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Analysis: Playgrounds without swings just aren’t playgrounds

National Post article 30-May-2013 [9359]


By: Joe O'Connor

The game was simple. You picked a swing. Mine was usually the third one in from the fence line at Rosedale Park playground. Then you swung as high as you could, as high as you dared, pumping your legs, pushing and pulling with your arms, watching the ground drop away and feeling your stomach drop away just a little bit, too.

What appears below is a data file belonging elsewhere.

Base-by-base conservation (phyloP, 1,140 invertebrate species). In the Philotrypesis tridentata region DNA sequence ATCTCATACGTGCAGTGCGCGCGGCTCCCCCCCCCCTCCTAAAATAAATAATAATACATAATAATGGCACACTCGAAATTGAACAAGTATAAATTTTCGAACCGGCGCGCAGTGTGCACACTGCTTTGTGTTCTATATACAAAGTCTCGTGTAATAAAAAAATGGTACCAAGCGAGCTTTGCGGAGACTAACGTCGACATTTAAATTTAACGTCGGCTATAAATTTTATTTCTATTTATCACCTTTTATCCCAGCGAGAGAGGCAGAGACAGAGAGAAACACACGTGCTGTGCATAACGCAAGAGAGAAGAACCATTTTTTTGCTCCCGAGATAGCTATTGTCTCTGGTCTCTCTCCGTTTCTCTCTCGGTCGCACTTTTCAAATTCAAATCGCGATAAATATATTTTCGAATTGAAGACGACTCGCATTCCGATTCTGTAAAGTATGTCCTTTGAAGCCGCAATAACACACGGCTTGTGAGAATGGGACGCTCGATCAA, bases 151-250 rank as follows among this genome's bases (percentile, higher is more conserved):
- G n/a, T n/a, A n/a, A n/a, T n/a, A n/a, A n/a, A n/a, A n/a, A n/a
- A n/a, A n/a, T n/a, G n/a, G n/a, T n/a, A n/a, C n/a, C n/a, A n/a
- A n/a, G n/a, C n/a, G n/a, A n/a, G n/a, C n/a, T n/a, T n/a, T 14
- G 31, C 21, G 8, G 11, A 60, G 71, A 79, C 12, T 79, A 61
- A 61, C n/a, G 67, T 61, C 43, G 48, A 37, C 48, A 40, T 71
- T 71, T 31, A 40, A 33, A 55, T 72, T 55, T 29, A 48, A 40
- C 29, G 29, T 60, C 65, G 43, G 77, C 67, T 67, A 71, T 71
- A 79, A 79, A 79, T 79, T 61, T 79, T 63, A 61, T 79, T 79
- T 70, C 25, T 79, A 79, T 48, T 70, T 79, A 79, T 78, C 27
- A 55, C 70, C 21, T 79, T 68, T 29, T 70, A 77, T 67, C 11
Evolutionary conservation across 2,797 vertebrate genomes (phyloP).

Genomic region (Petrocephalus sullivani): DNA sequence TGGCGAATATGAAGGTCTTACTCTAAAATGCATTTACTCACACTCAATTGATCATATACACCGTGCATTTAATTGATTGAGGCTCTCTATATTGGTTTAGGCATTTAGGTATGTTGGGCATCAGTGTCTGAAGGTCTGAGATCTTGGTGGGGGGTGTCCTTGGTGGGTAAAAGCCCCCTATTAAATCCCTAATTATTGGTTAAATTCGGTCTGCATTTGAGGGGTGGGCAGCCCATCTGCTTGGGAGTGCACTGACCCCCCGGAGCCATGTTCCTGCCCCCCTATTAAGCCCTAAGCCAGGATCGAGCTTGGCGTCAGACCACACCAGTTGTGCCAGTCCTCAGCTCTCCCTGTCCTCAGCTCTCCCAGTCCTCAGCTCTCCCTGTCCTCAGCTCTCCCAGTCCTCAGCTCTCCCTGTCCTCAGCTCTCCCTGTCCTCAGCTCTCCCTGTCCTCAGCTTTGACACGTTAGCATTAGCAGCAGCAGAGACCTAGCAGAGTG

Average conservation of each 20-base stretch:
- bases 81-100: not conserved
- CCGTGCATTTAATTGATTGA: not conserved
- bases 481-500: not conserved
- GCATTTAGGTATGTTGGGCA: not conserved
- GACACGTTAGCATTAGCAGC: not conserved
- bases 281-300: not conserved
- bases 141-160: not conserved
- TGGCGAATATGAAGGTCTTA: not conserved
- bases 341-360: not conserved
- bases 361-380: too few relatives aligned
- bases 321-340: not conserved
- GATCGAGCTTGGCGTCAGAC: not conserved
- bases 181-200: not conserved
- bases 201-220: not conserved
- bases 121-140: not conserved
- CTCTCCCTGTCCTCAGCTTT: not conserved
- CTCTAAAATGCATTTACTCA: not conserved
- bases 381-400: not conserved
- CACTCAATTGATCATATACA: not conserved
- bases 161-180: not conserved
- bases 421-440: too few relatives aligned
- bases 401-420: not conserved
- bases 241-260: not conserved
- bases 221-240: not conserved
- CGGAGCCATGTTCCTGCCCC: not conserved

Then you jumped, jumped off and jumped out as far as you could before landing in a tangle and drawing a line in the sand to mark the spot. Farthest jump won. There were other playground attractions at Rosedale Park: green and yellow teeter-totters (ideal for bumping your pal to the sand); a wading pool (for splash fights); monkey bars (for chin-up contests) and the dizzying entertainment of the push-it-yourself-merry-go-round (two pushed and one crouched in the middle, getting woozy).

But the swings, the swings were king, the purest symbol of playground freedom. They were the closest a kid could get to flying. And now they are gone, or going, and have been for years, disappearing two-by-two from North American parks and schoolyards.

Reduced in number. Reduced in height. Reduced in fun/fear factor.

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